Corona Family Law Attorney

Corona Office
1101 California Ave, Suite 210
Corona, CA 92881

Home Firm Overview Attorneys FAQ Contact Us
Fill out a free case analysis if you are considering divorce. Find out what happens when you enlist our help for your case. Read why we are serious about pursuing positive results.

Divorce: Frequently Asked Questions

California Divorce FAQs

How is a legal separation different from a divorce?

If you wish to remain legally married for the time being, you can choose to become legally separated. This means that you can legally reside in separate households without having a single status. When pursuing a legal separation, however, you will still need to decide on issues of child custody and support like you would in a divorce case. To have the marriage fully dissolved, you must break ties by filing separately for a divorce in the California family court.

What are the conditions of a "no-fault" divorce?

In the state of California, divorce cases are considered to be "no-fault." This basically means that anyone can file for divorce without having to prove that their spouse did something wrong and provoked the divorce. The only requirement necessary in order to grant a divorce in California is that the petitioner is able to prove that the marriage is "irretrievably broken" and that there are irreconcilable differences between the two parties. Since there is no need to prove fault or wrongdoing of either party, if would not make a difference if one spouse had an affair. The California court will not award the other party more custody, support or property because of the other spouse's misconduct.

How does the court decide on property division issues during a divorce?

When facing divorce, you will find that property division can easily become one of the more contentious issues in the case. In California family court, one thing that helps to determine the distribution of assets and property is by categorizing it as community and non-community. The term community property refers to all belongings, assets and properties that were acquired during the longevity of the marriage. Some examples of community property would be retirement funds, 401(k) plans and things of that nature. Non-community property on the other hand, is everything that was accumulated before the marriage or things that were given to a spouse as a personal gift or inheritance. Anything that falls in this category is considered to be separate property and will not be divided between the two parties.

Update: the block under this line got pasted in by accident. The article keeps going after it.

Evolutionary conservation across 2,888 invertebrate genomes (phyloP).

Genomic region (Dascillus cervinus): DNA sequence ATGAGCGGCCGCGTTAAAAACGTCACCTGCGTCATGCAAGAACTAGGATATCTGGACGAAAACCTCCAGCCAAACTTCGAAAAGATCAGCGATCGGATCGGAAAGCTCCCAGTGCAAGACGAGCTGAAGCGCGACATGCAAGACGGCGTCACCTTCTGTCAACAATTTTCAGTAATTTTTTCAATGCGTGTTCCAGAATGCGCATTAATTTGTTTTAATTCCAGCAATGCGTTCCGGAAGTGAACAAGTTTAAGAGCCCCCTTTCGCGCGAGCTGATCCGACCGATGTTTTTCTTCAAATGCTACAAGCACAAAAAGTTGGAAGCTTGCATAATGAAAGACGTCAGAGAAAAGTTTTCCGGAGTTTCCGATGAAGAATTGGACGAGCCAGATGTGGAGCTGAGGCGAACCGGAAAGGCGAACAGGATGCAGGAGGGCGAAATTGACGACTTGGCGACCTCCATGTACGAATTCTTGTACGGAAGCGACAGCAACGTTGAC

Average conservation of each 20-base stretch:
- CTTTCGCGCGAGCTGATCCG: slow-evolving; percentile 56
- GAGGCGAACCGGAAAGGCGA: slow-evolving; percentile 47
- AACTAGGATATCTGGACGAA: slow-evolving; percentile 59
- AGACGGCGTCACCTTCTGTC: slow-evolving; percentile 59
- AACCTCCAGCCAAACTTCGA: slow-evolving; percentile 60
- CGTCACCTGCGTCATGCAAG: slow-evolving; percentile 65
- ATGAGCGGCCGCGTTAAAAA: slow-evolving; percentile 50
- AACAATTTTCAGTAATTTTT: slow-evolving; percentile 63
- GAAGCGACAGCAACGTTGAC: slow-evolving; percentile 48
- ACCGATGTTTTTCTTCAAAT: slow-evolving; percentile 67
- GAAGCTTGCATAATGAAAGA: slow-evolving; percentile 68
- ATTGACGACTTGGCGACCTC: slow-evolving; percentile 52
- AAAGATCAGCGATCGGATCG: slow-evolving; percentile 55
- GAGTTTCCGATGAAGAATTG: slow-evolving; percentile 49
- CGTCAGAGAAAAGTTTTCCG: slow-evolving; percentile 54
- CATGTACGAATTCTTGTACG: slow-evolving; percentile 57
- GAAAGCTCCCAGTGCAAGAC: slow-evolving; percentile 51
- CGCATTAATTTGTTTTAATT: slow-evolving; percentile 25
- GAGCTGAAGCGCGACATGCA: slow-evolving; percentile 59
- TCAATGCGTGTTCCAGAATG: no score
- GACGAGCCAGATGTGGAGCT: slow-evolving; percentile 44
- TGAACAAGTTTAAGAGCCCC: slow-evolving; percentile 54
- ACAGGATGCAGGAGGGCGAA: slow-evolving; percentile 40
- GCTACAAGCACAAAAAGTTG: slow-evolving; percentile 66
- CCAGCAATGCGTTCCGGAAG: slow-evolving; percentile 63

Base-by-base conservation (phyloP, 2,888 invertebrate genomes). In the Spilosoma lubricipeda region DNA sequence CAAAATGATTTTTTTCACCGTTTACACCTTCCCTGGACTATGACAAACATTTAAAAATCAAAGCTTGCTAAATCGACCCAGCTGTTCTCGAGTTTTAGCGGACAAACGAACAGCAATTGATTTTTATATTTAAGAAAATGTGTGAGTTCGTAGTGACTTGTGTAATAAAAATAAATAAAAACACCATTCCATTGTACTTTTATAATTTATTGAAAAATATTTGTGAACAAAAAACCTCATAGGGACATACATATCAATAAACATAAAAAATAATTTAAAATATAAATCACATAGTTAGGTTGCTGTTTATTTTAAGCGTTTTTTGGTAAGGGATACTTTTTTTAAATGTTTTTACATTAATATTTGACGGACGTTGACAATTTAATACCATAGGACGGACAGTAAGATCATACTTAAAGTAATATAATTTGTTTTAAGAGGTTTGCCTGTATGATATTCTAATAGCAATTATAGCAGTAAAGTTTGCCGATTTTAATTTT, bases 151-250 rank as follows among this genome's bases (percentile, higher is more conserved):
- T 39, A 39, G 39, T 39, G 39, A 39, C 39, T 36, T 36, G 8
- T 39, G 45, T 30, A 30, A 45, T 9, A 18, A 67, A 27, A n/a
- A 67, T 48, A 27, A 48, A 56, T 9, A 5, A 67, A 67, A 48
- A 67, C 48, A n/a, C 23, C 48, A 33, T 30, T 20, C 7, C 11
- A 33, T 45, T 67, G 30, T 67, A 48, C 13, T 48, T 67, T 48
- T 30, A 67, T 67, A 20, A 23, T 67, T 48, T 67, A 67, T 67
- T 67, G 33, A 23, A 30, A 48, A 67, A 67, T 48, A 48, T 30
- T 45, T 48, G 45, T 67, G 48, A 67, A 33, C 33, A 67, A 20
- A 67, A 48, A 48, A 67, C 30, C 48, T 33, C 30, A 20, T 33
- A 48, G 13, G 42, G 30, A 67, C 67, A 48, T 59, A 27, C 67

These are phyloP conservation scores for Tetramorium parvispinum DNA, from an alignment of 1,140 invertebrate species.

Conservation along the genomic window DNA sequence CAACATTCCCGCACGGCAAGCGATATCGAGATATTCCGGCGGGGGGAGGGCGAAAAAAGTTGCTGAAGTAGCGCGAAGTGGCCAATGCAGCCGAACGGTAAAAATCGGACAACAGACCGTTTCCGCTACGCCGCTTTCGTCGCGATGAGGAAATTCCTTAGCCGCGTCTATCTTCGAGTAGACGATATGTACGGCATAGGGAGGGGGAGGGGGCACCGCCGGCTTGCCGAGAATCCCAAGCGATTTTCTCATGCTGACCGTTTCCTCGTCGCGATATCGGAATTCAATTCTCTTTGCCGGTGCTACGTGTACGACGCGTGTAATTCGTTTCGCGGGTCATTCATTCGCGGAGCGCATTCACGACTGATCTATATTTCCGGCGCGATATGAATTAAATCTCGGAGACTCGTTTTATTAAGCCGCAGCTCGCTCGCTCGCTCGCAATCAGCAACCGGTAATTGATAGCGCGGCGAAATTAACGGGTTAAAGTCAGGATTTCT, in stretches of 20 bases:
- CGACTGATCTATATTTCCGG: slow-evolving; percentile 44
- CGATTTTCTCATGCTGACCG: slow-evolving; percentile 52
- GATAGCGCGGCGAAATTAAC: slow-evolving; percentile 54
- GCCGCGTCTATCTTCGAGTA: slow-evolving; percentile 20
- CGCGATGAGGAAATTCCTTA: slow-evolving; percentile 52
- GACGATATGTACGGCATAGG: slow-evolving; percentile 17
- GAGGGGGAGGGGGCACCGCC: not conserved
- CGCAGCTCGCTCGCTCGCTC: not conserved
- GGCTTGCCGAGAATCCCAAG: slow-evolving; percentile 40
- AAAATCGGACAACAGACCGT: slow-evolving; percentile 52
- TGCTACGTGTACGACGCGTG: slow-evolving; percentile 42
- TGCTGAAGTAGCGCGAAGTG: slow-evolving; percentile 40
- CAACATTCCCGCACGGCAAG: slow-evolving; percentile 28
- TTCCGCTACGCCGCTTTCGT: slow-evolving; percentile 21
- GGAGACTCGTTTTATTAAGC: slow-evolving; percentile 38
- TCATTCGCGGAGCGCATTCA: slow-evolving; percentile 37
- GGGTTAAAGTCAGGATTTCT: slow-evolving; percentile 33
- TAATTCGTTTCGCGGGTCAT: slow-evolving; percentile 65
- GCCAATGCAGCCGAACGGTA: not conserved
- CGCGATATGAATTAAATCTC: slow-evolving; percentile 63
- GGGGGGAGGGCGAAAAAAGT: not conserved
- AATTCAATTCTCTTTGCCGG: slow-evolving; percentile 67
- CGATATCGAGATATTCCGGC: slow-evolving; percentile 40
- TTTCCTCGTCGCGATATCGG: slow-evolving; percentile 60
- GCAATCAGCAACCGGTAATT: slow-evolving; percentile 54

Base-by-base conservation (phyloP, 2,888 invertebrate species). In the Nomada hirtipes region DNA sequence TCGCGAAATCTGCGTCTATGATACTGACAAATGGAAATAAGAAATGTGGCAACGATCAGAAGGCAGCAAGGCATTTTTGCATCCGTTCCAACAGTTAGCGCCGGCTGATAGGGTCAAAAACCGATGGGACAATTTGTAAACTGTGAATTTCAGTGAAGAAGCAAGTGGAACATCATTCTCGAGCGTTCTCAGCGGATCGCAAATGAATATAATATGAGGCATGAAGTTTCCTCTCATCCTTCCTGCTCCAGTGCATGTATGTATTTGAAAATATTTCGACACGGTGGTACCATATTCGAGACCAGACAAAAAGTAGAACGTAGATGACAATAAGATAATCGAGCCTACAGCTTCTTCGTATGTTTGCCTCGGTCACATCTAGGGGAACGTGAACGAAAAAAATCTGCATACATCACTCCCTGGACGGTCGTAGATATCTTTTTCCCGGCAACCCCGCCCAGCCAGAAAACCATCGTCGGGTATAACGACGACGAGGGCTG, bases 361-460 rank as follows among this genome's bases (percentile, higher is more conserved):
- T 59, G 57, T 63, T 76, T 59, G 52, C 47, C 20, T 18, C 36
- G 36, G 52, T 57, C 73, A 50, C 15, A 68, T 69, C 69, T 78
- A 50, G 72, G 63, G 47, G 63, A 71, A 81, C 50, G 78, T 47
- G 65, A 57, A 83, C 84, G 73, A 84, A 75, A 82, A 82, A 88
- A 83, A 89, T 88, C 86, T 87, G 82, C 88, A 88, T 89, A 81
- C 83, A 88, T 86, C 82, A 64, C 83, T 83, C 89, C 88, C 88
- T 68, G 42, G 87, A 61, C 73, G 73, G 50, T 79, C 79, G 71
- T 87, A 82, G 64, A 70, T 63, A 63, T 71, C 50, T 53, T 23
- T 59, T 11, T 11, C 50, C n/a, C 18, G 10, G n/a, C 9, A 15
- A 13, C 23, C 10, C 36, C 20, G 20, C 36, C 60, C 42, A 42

What is the difference between a contested and uncontested divorce?

If you and your spouse are unable to agree on all the terms and conditions of the divorce, then you must file what is called a contested divorce Cases of this nature are typically much more lengthy and complex because the court must make the final judgment on behalf of the parties. When litigation is involved, the process can become much more difficult and expensive because you have to dispute the issue at trial. When both parties are able to reach an amicable agreement themselves and settle the issue in mediation, then it is considered to be an uncontested divorce. This route is usually the better choice considering that the parties have more control over the outcome, it is less expensive and you don't have to go to trial so you can move on with your life quicker.

How long will it take for my divorce case to conclude?

When you first file your divorce case with the California court, your spouse has 30 days to respond. Once they respond, the state requires that you sit through a six month waiting period. During the waiting period you can decide if divorce is the best option and work through the terms of the divorce such as child custody, child support, spousal support and things of that nature. If you and your spouse are unable to reach an agreement by the time the waiting period is over, you will need to notify the court and ask to resolve the matter at trial. The waiting period for an uncontested divorce is the same. In short, if you have an uncontested divorce in California, your case could be settled in as short as six months. An uncontested divorce however, will typically take anywhere up to a year to fully conclude.

How much will it cost me to file for divorce?

The divorce filing fees in California may vary slightly, but the typical court filing fee is around $300. If you request to have certified copies made of the petition however, the court may charge you an additional fee. There are some instances the court to waive the filing fee if you submit a fee waiver petition with your divorce petition, but there is no guarantee that the court will grant it. If you are one filing for the divorce (the petitioner) then you may also have to pay a service fee to have the papers served to your spouse, the papers can be served in person or by mail. Usually, a law enforcement official can serve the papers or you can opt to have a private process serve deliver the papers.

Is it possible to change my mind and stop the divorce proceedings?

There have been times on occasion when clients choose to reconcile with their spouse and don't go through with the divorce. If you and your spouse are able to work things out, the court asks that you file a request for dismissal form to cancel the divorce. If a response has already been filed with the court, both parties must sign the dismiss form, otherwise only the petitioner is required to sign.

If you have any questions or concerns regarding your divorce case, please do not hesitate to contact a Corona divorce lawyer from our firm today for a free case evaluation!



Google Plus